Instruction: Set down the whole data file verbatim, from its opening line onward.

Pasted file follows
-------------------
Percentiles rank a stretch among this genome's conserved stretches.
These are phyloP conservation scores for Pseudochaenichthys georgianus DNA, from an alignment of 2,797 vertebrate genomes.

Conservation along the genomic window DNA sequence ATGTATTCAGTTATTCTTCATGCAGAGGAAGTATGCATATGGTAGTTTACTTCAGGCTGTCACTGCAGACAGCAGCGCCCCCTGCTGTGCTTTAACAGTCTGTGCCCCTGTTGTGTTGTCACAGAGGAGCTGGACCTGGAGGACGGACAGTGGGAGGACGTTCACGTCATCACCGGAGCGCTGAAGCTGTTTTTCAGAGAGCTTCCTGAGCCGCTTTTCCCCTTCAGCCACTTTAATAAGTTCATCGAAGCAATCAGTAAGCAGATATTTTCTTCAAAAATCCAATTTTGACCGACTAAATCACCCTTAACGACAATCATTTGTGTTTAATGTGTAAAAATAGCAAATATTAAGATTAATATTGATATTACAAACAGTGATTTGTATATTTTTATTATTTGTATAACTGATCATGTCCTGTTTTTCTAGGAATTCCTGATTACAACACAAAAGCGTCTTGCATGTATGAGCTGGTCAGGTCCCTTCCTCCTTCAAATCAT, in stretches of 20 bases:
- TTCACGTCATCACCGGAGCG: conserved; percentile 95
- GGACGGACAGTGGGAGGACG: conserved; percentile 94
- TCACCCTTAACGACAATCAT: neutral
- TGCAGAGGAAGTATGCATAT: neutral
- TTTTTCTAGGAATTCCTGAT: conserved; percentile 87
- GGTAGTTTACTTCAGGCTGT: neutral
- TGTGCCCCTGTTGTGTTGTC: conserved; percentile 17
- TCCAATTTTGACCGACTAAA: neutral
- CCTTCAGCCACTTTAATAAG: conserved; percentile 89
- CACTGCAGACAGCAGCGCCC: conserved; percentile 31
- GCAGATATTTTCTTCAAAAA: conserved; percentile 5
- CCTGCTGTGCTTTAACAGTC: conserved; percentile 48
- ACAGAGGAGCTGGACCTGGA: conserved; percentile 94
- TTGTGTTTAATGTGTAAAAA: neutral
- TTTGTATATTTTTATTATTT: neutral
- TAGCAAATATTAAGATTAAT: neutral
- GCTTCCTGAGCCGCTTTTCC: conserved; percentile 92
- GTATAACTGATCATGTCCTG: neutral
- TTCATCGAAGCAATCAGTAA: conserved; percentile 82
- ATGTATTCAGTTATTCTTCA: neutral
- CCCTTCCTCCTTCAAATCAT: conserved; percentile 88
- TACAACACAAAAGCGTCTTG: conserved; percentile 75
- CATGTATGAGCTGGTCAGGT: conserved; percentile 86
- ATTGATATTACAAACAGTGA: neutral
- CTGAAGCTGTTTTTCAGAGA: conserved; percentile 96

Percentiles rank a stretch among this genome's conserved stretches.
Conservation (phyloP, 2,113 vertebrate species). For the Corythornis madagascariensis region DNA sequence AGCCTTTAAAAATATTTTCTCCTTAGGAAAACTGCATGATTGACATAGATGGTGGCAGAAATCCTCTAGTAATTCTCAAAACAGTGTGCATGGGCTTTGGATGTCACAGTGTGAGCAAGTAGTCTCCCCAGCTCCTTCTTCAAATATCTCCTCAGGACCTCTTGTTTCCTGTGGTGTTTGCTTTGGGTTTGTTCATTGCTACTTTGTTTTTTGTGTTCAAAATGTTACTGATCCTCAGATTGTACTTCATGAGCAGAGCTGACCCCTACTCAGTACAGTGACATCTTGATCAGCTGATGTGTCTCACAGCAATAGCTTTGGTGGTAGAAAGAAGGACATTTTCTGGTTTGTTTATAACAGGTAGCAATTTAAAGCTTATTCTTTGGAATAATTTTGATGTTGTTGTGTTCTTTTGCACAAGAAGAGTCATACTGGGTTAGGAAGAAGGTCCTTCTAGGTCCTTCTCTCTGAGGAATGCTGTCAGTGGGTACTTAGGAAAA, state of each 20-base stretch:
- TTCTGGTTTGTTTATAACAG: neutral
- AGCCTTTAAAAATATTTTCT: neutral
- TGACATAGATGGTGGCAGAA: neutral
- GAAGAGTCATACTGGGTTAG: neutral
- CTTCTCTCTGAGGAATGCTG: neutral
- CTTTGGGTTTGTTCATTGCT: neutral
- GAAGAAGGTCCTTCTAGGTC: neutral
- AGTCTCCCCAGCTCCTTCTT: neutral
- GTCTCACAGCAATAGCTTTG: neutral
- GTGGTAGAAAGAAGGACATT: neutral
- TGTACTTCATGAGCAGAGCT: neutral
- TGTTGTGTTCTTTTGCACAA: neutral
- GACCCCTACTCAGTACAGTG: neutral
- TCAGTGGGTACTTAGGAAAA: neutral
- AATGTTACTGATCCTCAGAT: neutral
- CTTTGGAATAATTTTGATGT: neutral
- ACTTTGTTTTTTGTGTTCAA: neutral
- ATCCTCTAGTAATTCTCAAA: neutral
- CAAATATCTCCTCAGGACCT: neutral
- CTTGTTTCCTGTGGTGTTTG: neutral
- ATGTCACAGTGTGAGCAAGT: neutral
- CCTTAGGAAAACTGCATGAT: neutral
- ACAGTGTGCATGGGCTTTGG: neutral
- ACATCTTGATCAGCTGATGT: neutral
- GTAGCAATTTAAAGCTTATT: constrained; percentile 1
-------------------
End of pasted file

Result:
Percentiles rank a stretch among this genome's conserved stretches.
These are phyloP conservation scores for Pseudochaenichthys georgianus DNA, from an alignment of 2,797 vertebrate genomes.

Conservation along the genomic window DNA sequence ATGTATTCAGTTATTCTTCATGCAGAGGAAGTATGCATATGGTAGTTTACTTCAGGCTGTCACTGCAGACAGCAGCGCCCCCTGCTGTGCTTTAACAGTCTGTGCCCCTGTTGTGTTGTCACAGAGGAGCTGGACCTGGAGGACGGACAGTGGGAGGACGTTCACGTCATCACCGGAGCGCTGAAGCTGTTTTTCAGAGAGCTTCCTGAGCCGCTTTTCCCCTTCAGCCACTTTAATAAGTTCATCGAAGCAATCAGTAAGCAGATATTTTCTTCAAAAATCCAATTTTGACCGACTAAATCACCCTTAACGACAATCATTTGTGTTTAATGTGTAAAAATAGCAAATATTAAGATTAATATTGATATTACAAACAGTGATTTGTATATTTTTATTATTTGTATAACTGATCATGTCCTGTTTTTCTAGGAATTCCTGATTACAACACAAAAGCGTCTTGCATGTATGAGCTGGTCAGGTCCCTTCCTCCTTCAAATCAT, in stretches of 20 bases:
- TTCACGTCATCACCGGAGCG: conserved; percentile 95
- GGACGGACAGTGGGAGGACG: conserved; percentile 94
- TCACCCTTAACGACAATCAT: neutral
- TGCAGAGGAAGTATGCATAT: neutral
- TTTTTCTAGGAATTCCTGAT: conserved; percentile 87
- GGTAGTTTACTTCAGGCTGT: neutral
- TGTGCCCCTGTTGTGTTGTC: conserved; percentile 17
- TCCAATTTTGACCGACTAAA: neutral
- CCTTCAGCCACTTTAATAAG: conserved; percentile 89
- CACTGCAGACAGCAGCGCCC: conserved; percentile 31
- GCAGATATTTTCTTCAAAAA: conserved; percentile 5
- CCTGCTGTGCTTTAACAGTC: conserved; percentile 48
- ACAGAGGAGCTGGACCTGGA: conserved; percentile 94
- TTGTGTTTAATGTGTAAAAA: neutral
- TTTGTATATTTTTATTATTT: neutral
- TAGCAAATATTAAGATTAAT: neutral
- GCTTCCTGAGCCGCTTTTCC: conserved; percentile 92
- GTATAACTGATCATGTCCTG: neutral
- TTCATCGAAGCAATCAGTAA: conserved; percentile 82
- ATGTATTCAGTTATTCTTCA: neutral
- CCCTTCCTCCTTCAAATCAT: conserved; percentile 88
- TACAACACAAAAGCGTCTTG: conserved; percentile 75
- CATGTATGAGCTGGTCAGGT: conserved; percentile 86
- ATTGATATTACAAACAGTGA: neutral
- CTGAAGCTGTTTTTCAGAGA: conserved; percentile 96

Percentiles rank a stretch among this genome's conserved stretches.
Conservation (phyloP, 2,113 vertebrate species). For the Corythornis madagascariensis region DNA sequence AGCCTTTAAAAATATTTTCTCCTTAGGAAAACTGCATGATTGACATAGATGGTGGCAGAAATCCTCTAGTAATTCTCAAAACAGTGTGCATGGGCTTTGGATGTCACAGTGTGAGCAAGTAGTCTCCCCAGCTCCTTCTTCAAATATCTCCTCAGGACCTCTTGTTTCCTGTGGTGTTTGCTTTGGGTTTGTTCATTGCTACTTTGTTTTTTGTGTTCAAAATGTTACTGATCCTCAGATTGTACTTCATGAGCAGAGCTGACCCCTACTCAGTACAGTGACATCTTGATCAGCTGATGTGTCTCACAGCAATAGCTTTGGTGGTAGAAAGAAGGACATTTTCTGGTTTGTTTATAACAGGTAGCAATTTAAAGCTTATTCTTTGGAATAATTTTGATGTTGTTGTGTTCTTTTGCACAAGAAGAGTCATACTGGGTTAGGAAGAAGGTCCTTCTAGGTCCTTCTCTCTGAGGAATGCTGTCAGTGGGTACTTAGGAAAA, state of each 20-base stretch:
- TTCTGGTTTGTTTATAACAG: neutral
- AGCCTTTAAAAATATTTTCT: neutral
- TGACATAGATGGTGGCAGAA: neutral
- GAAGAGTCATACTGGGTTAG: neutral
- CTTCTCTCTGAGGAATGCTG: neutral
- CTTTGGGTTTGTTCATTGCT: neutral
- GAAGAAGGTCCTTCTAGGTC: neutral
- AGTCTCCCCAGCTCCTTCTT: neutral
- GTCTCACAGCAATAGCTTTG: neutral
- GTGGTAGAAAGAAGGACATT: neutral
- TGTACTTCATGAGCAGAGCT: neutral
- TGTTGTGTTCTTTTGCACAA: neutral
- GACCCCTACTCAGTACAGTG: neutral
- TCAGTGGGTACTTAGGAAAA: neutral
- AATGTTACTGATCCTCAGAT: neutral
- CTTTGGAATAATTTTGATGT: neutral
- ACTTTGTTTTTTGTGTTCAA: neutral
- ATCCTCTAGTAATTCTCAAA: neutral
- CAAATATCTCCTCAGGACCT: neutral
- CTTGTTTCCTGTGGTGTTTG: neutral
- ATGTCACAGTGTGAGCAAGT: neutral
- CCTTAGGAAAACTGCATGAT: neutral
- ACAGTGTGCATGGGCTTTGG: neutral
- ACATCTTGATCAGCTGATGT: neutral
- GTAGCAATTTAAAGCTTATT: constrained; percentile 1